June 27, 2022

Caring for Yourself While Living in a Non-Affirming Environment

Written by Rachel Eddins

Posted in LGBTQ + Multicultural Concerns and with tags: LGBTQ

affirming lgbtq identity represented by stethoscope on rainbow flag

We live in a strange time of awareness and conflict. Bitter divisions exist within nations, states, towns, communities, and families.

In such a climate, it is not unusual for an LGBTQIA+ individual to encounter a non-affirming environment.

This reality can result in so many different situations. In the best-case scenario, it starts a conversation. Micro-aggressions could be the norm in other instances. Finally, of course, toxicity could rule the day.

Then what? How do you care for yourself in an environment that offers no care to you? This is a big topic, but it’s important to address it as much as possible.

What is a Non-Affirming Environment?

The simplest way to describe this is to define the opposite. An affirming environment is one in which the people involved accept and affirm the identities of those who identify on the LGBTQIA+ spectrum.

Non-affirming, in other words, can range from lack of awareness to downright hostility. Obviously, there are significant differences in this range. However, despite the reception, a non-affirming environment, in any capacity, poses a risk to the individual.

Why is an Affirming Environment Important?

Places that are welcoming and individuals who don’t make assumptions help create a safe space. Without such factors, stress increases, as do mental health problems.

We could start with research that shows how LGBTQIA+ youth experience a 35 percent decrease in suicide attempts within an affirming environment.

Unfortunately, discovering affirming environments is not easy. Thus, it becomes essential for all those in the LGBTQIA+ community to develop some fundamental self-care skills.

how to care for yourself in non-affirming environment

How to Care for Yourself While Living in a Toxic Environment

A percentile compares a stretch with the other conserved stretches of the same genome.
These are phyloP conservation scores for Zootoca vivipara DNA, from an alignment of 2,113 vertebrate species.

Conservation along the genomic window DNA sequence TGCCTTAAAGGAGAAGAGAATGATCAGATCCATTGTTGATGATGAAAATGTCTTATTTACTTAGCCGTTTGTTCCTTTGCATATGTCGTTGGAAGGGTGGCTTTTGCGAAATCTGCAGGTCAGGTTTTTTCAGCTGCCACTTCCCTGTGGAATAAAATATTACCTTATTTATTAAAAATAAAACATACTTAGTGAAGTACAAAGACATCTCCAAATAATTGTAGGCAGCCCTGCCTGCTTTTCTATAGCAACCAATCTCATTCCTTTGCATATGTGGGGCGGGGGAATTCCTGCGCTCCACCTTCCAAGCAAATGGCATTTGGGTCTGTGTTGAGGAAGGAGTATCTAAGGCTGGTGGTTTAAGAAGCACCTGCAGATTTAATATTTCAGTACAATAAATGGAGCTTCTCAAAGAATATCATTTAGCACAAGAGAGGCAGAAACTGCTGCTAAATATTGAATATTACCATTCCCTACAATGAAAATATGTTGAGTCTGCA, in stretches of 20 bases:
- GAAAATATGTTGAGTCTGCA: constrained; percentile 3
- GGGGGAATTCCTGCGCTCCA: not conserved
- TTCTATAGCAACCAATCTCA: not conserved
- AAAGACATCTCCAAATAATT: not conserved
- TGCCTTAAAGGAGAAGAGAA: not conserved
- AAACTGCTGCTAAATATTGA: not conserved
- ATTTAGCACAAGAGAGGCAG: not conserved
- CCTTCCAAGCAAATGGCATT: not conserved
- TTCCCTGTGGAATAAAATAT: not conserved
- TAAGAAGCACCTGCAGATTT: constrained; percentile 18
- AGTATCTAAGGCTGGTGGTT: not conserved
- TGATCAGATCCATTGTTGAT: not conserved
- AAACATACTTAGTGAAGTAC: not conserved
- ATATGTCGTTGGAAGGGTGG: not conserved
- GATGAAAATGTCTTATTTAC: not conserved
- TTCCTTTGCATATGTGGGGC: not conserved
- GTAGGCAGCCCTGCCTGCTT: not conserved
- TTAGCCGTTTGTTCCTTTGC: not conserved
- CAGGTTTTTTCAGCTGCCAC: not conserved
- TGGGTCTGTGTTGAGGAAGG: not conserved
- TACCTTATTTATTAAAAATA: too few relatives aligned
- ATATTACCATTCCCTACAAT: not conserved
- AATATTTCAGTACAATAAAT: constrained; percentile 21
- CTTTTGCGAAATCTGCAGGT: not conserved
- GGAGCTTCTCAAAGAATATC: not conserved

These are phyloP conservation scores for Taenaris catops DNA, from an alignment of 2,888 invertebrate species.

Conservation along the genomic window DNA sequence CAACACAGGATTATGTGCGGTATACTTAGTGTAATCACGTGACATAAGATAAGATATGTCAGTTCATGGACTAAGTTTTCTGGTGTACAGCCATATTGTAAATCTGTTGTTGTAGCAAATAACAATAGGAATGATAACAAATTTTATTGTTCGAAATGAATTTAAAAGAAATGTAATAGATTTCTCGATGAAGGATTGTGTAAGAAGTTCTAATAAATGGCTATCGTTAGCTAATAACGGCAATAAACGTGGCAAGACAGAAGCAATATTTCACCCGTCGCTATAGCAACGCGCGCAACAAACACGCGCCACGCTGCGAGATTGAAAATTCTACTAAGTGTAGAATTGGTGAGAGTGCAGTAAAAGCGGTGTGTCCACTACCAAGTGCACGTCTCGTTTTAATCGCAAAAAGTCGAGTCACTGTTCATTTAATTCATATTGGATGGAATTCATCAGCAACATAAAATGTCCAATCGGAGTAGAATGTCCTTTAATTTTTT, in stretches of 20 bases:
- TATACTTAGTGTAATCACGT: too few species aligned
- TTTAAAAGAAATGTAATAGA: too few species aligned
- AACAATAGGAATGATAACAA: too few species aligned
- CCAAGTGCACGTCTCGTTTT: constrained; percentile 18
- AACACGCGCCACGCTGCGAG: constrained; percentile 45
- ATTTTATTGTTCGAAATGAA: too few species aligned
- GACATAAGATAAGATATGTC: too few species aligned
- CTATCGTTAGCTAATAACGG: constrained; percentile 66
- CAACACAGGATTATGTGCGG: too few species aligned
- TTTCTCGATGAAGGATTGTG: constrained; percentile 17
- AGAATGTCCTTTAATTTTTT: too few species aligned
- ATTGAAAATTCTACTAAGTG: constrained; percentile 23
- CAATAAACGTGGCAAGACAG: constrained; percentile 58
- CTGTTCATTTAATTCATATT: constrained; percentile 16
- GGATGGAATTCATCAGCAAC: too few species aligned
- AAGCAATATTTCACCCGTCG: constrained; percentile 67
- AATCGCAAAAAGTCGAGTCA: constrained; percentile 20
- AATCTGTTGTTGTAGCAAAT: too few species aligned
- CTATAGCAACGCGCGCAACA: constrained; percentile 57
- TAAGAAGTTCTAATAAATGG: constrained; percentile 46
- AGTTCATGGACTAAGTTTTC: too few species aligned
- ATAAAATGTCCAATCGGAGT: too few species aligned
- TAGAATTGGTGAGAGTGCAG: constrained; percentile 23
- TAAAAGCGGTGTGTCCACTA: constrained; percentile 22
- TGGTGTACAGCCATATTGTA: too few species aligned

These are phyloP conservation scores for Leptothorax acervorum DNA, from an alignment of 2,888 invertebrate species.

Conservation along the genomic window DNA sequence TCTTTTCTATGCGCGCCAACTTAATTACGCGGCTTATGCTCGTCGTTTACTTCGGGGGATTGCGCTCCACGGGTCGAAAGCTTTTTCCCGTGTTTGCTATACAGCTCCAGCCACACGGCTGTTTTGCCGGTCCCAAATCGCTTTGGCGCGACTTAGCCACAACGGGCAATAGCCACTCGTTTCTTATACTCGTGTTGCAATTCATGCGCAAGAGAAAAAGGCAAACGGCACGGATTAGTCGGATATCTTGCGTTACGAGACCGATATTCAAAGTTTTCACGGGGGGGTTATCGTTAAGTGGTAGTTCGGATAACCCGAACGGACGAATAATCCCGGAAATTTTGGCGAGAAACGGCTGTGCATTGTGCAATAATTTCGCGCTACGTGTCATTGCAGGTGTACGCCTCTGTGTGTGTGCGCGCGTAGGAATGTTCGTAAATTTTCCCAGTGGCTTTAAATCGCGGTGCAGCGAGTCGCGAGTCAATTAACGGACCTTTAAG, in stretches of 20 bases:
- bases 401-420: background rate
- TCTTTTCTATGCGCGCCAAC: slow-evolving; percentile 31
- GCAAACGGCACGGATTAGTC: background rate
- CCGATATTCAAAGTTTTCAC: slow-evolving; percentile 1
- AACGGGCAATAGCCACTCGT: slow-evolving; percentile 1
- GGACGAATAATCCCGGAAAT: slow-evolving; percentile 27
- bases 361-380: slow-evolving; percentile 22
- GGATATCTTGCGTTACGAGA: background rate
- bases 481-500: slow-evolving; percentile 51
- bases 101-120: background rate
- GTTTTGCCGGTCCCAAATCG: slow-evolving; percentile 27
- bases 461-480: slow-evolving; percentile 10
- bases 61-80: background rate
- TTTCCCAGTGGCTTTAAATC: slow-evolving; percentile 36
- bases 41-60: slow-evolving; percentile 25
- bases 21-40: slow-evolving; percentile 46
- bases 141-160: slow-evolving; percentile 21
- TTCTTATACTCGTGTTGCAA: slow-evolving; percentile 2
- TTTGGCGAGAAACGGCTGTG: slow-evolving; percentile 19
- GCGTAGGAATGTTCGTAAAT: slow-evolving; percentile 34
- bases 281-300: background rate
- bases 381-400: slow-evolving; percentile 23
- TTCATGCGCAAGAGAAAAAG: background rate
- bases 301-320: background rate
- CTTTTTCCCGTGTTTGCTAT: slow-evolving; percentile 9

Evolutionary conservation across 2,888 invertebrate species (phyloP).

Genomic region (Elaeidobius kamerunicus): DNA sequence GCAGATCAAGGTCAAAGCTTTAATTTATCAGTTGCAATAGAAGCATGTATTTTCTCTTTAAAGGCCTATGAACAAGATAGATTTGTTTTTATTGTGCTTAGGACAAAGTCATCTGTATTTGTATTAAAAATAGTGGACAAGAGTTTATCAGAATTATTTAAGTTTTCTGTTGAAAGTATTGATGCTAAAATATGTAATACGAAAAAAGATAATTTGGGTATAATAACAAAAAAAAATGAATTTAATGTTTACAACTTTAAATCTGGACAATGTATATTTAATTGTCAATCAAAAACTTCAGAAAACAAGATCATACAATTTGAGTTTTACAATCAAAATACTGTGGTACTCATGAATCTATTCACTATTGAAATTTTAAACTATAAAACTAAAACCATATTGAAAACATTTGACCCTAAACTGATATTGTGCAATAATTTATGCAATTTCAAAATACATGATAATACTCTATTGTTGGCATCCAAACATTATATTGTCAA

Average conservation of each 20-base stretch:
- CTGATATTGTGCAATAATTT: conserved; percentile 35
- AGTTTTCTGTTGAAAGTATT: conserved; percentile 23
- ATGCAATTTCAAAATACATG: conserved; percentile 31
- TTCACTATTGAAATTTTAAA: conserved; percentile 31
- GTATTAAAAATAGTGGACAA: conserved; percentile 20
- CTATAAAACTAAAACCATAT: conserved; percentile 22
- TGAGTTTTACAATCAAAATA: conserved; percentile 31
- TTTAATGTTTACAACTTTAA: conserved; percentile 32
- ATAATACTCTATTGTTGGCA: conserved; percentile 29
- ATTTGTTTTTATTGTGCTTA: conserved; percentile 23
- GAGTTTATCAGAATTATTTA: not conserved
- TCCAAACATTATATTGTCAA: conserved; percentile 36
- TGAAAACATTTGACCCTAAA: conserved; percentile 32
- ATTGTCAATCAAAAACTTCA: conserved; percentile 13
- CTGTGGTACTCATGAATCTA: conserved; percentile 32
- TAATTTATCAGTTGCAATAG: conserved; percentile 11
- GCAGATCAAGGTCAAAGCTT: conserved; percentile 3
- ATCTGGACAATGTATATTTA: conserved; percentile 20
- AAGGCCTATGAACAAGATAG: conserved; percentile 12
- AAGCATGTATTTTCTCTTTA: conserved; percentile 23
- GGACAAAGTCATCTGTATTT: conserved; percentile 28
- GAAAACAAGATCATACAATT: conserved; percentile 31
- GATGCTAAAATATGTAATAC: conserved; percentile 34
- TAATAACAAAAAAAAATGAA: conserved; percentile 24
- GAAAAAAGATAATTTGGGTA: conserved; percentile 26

Of course, any advice given on this topic is non-specific. If you find yourself in an abusive or dangerous location, you will likely need more than self-care. Finding resources to help you as soon as possible are necessary.

In cases where acceptance is lacking, but you can navigate it safely, self-care is most effective now. To follow are some suggestions:

  • Keep a Journal: It can be so helpful to put pen to paper. Describe what you’re experiencing and how you’re feeling. Identify triggers. Also, make note of whatever makes you feel gratitude. This can offer valuable balance in very tough times.
  • Safeguard Your Sleep Routine: To the best of your ability, get enough sleep while maintaining a somewhat steady sleep schedule.
  • Make Healthy Eating Choices: Binging, forgetting to eat, or choosing comfort foods might feel tempting. Resist these urges and stay properly fueled.
  • Stay in Touch With Your Body: Movement is crucial. Choose what works for you, e.g., yoga, dance, exercise, and more. It will also help you sleep at night.
  • Lean on Your Trusted Social Circle: Do not isolate. Use your devices to reach out to those you trust. Get reassured and supported when you need it most.
  • Find Ways to Stay Creative: Consider this self-care for the soul. Indulge your creative side to provide solace as you endure some of the outcomes of a divided culture.
  • Understand the Cycles of Stress and Trauma: If you feel your mental well-being is shaky, learn more about what’s going on. Recognize when you need to reach out for help. Find LGBTQIA+ mental health resources that are compatible with you.

gay men hugging LGBTQ friendly therapy Houston TX

Support and Help Are Available

In this time of virtual everything, you are never out of range of help. An affirming therapist is just a phone call or video chat away. You do not have to suffer in silence. You should not suffer in silence.

If you feel you need help or have reached a breaking point, let’s talk as soon as we can.

We offer both LGBTQ+ individual and couples therapy

To get started with an Eddins Counseling Group therapist in Houston, Montrose, or Sugar Land, call (832) 559-2622 or text (832) 699-5001 us today!

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